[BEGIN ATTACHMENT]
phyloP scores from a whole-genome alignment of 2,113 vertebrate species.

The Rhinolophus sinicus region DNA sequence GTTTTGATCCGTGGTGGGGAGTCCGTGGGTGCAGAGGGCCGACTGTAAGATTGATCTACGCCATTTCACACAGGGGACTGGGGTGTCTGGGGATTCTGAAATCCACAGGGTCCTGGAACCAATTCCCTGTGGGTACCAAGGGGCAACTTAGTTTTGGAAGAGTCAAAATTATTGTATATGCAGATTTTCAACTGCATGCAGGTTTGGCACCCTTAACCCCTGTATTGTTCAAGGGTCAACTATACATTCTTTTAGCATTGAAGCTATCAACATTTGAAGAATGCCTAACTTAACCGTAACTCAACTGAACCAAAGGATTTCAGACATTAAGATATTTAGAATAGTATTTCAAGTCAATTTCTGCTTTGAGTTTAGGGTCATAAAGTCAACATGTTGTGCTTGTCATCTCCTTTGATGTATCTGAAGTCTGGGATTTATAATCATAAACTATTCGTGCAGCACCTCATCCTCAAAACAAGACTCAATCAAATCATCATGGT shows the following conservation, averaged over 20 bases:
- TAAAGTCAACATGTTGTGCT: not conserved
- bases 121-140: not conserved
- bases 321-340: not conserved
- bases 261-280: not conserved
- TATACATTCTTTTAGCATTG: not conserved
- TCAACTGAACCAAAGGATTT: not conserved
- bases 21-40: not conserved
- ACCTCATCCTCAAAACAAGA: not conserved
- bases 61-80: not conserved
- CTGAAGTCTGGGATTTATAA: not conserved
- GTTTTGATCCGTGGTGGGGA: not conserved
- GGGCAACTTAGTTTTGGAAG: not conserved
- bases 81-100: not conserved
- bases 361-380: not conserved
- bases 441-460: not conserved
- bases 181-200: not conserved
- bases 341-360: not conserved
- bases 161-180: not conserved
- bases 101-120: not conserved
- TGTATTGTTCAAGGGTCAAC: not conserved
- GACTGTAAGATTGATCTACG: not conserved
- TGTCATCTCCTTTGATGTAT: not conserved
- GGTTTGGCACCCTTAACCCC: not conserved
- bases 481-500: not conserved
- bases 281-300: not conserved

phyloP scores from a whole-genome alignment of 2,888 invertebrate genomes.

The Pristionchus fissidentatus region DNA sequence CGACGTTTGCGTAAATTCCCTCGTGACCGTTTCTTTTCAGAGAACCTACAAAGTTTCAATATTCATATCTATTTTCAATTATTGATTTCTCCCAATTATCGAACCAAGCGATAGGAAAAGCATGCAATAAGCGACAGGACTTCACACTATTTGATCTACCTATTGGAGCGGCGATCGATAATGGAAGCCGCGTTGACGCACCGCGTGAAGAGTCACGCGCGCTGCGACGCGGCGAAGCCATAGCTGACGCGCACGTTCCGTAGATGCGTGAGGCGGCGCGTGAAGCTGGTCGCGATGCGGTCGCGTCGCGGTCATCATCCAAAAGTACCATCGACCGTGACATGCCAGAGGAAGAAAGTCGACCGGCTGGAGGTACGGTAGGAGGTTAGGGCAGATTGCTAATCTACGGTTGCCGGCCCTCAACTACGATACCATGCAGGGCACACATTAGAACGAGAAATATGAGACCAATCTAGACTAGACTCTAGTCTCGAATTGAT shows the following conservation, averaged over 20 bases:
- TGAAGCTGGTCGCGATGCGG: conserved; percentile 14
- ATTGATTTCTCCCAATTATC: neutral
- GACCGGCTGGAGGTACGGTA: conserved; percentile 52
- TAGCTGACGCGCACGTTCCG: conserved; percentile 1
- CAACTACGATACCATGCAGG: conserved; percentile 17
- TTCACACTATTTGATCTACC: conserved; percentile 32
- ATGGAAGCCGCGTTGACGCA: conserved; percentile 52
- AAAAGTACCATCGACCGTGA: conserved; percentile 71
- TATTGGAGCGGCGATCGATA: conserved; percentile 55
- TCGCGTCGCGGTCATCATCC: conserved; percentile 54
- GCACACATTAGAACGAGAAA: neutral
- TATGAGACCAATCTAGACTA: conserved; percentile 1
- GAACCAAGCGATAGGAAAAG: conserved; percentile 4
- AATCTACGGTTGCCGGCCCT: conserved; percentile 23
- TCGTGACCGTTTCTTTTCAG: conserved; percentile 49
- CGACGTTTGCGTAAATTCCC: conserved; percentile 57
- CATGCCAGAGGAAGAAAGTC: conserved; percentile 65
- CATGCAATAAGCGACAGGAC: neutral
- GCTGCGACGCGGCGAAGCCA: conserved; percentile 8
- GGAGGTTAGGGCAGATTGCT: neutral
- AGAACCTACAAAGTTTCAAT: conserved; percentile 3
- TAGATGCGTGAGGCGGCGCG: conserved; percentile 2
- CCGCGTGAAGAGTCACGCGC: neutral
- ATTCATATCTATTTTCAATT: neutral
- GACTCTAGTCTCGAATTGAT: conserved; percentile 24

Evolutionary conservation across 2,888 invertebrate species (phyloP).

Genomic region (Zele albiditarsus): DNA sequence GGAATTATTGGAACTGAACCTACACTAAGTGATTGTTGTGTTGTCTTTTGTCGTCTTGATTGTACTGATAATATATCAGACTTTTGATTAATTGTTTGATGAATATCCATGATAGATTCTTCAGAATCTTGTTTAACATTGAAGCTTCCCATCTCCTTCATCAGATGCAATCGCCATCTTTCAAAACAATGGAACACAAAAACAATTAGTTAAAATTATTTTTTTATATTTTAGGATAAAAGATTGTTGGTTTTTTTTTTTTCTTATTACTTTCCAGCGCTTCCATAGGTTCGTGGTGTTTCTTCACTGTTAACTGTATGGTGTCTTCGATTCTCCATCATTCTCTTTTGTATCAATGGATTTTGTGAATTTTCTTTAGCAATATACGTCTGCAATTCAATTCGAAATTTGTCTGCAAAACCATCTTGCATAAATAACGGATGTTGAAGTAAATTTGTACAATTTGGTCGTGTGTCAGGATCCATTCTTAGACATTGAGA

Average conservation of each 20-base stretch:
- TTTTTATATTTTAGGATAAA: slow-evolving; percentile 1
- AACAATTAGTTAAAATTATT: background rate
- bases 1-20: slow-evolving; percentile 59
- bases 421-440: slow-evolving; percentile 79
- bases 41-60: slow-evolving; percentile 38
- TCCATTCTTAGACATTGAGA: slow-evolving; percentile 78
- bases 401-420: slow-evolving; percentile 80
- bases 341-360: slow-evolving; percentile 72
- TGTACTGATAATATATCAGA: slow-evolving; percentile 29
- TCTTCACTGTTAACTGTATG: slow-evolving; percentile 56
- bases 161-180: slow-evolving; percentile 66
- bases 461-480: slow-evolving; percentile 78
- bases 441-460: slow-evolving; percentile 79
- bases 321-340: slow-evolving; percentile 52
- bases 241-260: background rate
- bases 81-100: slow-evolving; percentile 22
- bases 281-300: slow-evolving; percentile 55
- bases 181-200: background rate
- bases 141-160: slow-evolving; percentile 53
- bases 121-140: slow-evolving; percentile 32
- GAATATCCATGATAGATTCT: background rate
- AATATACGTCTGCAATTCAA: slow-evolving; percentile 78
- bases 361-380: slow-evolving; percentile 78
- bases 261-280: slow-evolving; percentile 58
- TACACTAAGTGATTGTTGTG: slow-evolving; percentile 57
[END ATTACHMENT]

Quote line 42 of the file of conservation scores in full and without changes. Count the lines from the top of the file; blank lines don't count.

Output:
- GAACCAAGCGATAGGAAAAG: conserved; percentile 4